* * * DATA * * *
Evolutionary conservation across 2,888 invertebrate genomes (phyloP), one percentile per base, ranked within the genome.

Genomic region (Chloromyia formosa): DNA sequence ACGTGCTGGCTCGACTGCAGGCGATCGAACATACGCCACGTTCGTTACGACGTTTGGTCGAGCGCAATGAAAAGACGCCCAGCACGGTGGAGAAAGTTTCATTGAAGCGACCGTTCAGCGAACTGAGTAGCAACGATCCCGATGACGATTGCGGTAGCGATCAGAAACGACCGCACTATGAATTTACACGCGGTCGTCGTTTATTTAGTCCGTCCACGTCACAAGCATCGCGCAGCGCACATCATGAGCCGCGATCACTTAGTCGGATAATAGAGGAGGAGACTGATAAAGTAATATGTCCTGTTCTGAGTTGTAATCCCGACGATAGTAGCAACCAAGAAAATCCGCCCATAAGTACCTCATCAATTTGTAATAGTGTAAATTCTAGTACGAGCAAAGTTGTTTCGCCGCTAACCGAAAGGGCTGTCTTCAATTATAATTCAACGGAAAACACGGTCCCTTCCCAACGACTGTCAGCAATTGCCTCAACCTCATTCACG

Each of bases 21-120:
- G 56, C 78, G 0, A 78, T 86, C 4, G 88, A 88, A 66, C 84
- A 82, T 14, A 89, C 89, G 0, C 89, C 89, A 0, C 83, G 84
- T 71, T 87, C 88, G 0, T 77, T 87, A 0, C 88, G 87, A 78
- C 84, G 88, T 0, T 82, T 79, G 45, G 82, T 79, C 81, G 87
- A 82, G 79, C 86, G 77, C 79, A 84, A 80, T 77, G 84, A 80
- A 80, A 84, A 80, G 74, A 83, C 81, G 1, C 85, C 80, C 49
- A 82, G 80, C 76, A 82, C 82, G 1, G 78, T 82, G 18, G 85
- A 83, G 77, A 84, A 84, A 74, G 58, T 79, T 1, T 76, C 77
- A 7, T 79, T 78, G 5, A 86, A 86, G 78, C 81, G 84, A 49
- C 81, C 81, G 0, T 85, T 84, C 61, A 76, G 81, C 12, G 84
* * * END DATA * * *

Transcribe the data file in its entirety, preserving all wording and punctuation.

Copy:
Evolutionary conservation across 2,888 invertebrate genomes (phyloP), one percentile per base, ranked within the genome.

Genomic region (Chloromyia formosa): DNA sequence ACGTGCTGGCTCGACTGCAGGCGATCGAACATACGCCACGTTCGTTACGACGTTTGGTCGAGCGCAATGAAAAGACGCCCAGCACGGTGGAGAAAGTTTCATTGAAGCGACCGTTCAGCGAACTGAGTAGCAACGATCCCGATGACGATTGCGGTAGCGATCAGAAACGACCGCACTATGAATTTACACGCGGTCGTCGTTTATTTAGTCCGTCCACGTCACAAGCATCGCGCAGCGCACATCATGAGCCGCGATCACTTAGTCGGATAATAGAGGAGGAGACTGATAAAGTAATATGTCCTGTTCTGAGTTGTAATCCCGACGATAGTAGCAACCAAGAAAATCCGCCCATAAGTACCTCATCAATTTGTAATAGTGTAAATTCTAGTACGAGCAAAGTTGTTTCGCCGCTAACCGAAAGGGCTGTCTTCAATTATAATTCAACGGAAAACACGGTCCCTTCCCAACGACTGTCAGCAATTGCCTCAACCTCATTCACG

Each of bases 21-120:
- G 56, C 78, G 0, A 78, T 86, C 4, G 88, A 88, A 66, C 84
- A 82, T 14, A 89, C 89, G 0, C 89, C 89, A 0, C 83, G 84
- T 71, T 87, C 88, G 0, T 77, T 87, A 0, C 88, G 87, A 78
- C 84, G 88, T 0, T 82, T 79, G 45, G 82, T 79, C 81, G 87
- A 82, G 79, C 86, G 77, C 79, A 84, A 80, T 77, G 84, A 80
- A 80, A 84, A 80, G 74, A 83, C 81, G 1, C 85, C 80, C 49
- A 82, G 80, C 76, A 82, C 82, G 1, G 78, T 82, G 18, G 85
- A 83, G 77, A 84, A 84, A 74, G 58, T 79, T 1, T 76, C 77
- A 7, T 79, T 78, G 5, A 86, A 86, G 78, C 81, G 84, A 49
- C 81, C 81, G 0, T 85, T 84, C 61, A 76, G 81, C 12, G 84